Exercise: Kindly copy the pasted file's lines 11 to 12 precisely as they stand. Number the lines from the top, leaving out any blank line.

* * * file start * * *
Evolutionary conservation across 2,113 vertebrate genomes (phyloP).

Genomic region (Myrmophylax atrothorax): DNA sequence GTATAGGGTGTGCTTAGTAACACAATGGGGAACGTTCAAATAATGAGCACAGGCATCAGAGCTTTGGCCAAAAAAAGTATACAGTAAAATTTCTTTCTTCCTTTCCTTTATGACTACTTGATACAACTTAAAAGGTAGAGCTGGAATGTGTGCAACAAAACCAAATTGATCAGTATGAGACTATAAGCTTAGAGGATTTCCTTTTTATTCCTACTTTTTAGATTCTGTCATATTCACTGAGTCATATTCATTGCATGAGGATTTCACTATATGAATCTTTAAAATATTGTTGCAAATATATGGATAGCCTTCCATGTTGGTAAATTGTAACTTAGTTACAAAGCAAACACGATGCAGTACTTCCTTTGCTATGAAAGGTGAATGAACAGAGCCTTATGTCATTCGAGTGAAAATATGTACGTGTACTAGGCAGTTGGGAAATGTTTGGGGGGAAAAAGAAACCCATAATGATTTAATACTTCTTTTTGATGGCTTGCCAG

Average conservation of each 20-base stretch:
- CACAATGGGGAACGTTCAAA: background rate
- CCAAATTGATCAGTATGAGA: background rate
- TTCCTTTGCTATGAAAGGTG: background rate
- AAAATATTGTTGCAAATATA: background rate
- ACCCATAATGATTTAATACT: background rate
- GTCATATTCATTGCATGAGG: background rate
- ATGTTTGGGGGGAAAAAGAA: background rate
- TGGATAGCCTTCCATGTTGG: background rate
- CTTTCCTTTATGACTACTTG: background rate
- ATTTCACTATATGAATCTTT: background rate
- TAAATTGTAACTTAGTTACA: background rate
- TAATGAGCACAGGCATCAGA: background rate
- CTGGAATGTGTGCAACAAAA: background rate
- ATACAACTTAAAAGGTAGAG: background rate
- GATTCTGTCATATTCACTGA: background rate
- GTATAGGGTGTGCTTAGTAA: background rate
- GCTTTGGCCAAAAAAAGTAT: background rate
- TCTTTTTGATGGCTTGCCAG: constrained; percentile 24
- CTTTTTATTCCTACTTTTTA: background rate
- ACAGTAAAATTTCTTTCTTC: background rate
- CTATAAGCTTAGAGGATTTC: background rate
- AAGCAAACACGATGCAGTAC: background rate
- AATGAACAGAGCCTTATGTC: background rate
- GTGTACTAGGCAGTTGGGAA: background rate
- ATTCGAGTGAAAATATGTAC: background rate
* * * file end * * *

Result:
- TGGATAGCCTTCCATGTTGG: background rate
- CTTTCCTTTATGACTACTTG: background rate